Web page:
The town, founded by survivors of the German battleship Graf Spee, which was sunk near Montevideo during World War II, flaunts a Teutonic air that attracts flocks of summering Argentine tourists.

Most come to sample the homemade pastries and marvel at the pseudo-Bavarian chalets; every year, they knock back the steins at the town’s rowdy Oktoberfest.

General Belgrano guards the junction to La Cumbresita, perhaps the most charming of all Cordoba’s mountain villages. A rough track winds 25 miles through truly wild backcountry. Pumas roam these passes along with armadillos, otters and rheas, the Argentine cousin of the ostrich. Veer from the road, and a deadly coral snake could punish a careless footstep.

La Cumbresita nestles high in the Sierra Grande among dense woods of cedar, pine and cypress. It, too, has many German residents, who have made it one the best-run but most authoritarian settlements in the country. Ten years ago, the local council declared La Cumbresita a pedestrian village, obliging drivers to abandon their vehicles and proceed on foot.

Don’t let that put you off: La Cumbresita is scintillating. With Marcelo leading the way, we hiked to a granite outcrop overlooking the village, past chestnut horses steaming in the sun, and gazed out on an alpine idyll. We awoke the next morning to the gurgling of mountain streams and the cooing and cawing of a waking forest. It was an awesome day for the return drive to Cordoba.

Home in Alta Gracia now Guevara museum

Who is the most famous Argentine in the world? Evita Peron? Diego Maradona? How about Ernesto “Che” Guevara?

If it weren’t for “The Motorcycle Diaries,” Walter Salles’ widely acclaimed feature film released last year, few people would know that the dashingly moody militant so closely associated with Fidel Castro’s 1959 Cuban revolution in fact hailed from Argentina.

Born in 1928 to a wealthy family in Rosario, a riverside port city about 185 miles northwest of Buenos Aires, the young Che developed asthma at age 2. Advised to move to a drier climate to alleviate his symptoms, the family chose the peaceful village of Alta Gracia in the Sierras de Cordoba, a gently rolling mountain chain in central Argentina, midway between the Atlantic and the Andes.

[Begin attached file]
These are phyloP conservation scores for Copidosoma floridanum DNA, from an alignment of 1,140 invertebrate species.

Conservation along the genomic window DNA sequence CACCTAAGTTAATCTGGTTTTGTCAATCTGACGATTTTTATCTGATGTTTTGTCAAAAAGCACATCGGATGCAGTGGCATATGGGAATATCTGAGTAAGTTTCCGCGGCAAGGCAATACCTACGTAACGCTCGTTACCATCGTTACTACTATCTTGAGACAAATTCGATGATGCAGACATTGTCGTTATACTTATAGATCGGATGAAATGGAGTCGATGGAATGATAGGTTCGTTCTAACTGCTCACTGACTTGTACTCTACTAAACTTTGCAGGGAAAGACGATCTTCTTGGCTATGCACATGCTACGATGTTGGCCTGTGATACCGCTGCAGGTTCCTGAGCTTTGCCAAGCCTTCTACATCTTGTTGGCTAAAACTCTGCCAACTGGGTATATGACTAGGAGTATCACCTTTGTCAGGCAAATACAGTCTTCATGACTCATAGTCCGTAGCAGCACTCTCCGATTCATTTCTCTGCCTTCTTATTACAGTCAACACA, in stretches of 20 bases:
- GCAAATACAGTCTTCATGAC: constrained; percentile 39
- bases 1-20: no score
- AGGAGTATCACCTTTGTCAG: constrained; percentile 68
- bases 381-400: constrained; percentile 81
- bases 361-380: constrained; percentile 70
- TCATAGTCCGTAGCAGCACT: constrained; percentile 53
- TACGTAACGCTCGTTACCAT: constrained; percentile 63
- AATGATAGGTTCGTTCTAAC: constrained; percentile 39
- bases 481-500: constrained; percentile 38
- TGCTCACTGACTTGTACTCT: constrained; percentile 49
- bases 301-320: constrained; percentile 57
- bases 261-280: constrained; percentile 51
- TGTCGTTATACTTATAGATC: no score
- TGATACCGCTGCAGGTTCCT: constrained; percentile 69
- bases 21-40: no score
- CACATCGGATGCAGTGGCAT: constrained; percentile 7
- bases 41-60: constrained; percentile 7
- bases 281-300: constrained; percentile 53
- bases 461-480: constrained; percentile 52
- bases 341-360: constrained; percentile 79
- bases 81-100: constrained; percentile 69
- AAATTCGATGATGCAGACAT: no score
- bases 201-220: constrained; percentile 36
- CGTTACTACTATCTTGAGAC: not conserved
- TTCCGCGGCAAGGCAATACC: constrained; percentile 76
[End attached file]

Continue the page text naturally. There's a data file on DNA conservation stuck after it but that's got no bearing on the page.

Mr. Guevara spent a pleasant but unremarkable youth in Cordoba, excelling in literature and sports at the Colegio Nacional Dean Funes, before leaving for Buenos Aires in 1948 to study medicine.

He set off on his now-famous motorcycle trip in 1951, a journey that unlocked his social conscience, eventually propelling him toward militancy and revolution.

When Fidel Castro ousted Cuban dictator Fulgencio Batista in 1959, Mr. Guevara was at his side, at first assisting the revolutionaries as a doctor, but soon rising to become second only to Mr. Castro in the new Cuban government.

Mr. Guevara traveled widely as an informal ambassador for Cuba throughout the early 1960s, but by 1965, his views had diverged from Mr. Castro’s, and he was removed from office.

Mr. Guevara’s subsequent attempts to inspire peasants and workers to revolution throughout Latin America ended in failure when Bolivian troops captured the revolutionary Argentine and, on Oct. 9, 1967, executed him.

Today, Mr. Guevara’s image is plastered all over Cuba. Argentines, in contrast, have largely tried to put some distance between their country and its revolutionary son. The generals who ruled with murderous efficiency during the late 1970s and early ‘80s despised Mr. Guevara’s politics and refused to countenance a museum dedicated to him.

Even the restoration of democracy in 1983 failed to pave the way for more than scant homage to Argentina’s famous son.

Buenos Aires has one site dedicated to Mr. Guevara, the Primer Museo Historico Dr. Ernesto Che Guevara (Calle Rojas 129, Buenos Aires; phone 54-11-4903-3285; 9 a.m. to 7 p.m.; free entry). It is little more than a flea market selling trinkets, key fobs, posters and assorted Che memorabilia.

In the early 1990s, city officials in Rosario tried to buy the apartment where Mr. Guevara was born (Calle Entre Rios 480, Rosario) to open a small museum. They called off the attempt after protesters threatened to bomb the building. Today, the city is facing a more mundane obstacle: The apartment’s owner simply doesn’t want to sell.

Only Cordoba, the province in which Mr. Guevara spent his youth, boasts a real memorial to him. In 2001, provincial authorities bought Villa Beatriz, the Guevaras’ family home in Alta Gracia and opened a small museum on the site(Calle Avellaneda 501, Alta Gracia; phone 54-3547- 428579; 9 a.m. to 7 p.m. Monday to Friday; admission $1).

Colin Barraclough is author of the Moon Guide to Buenos Aires.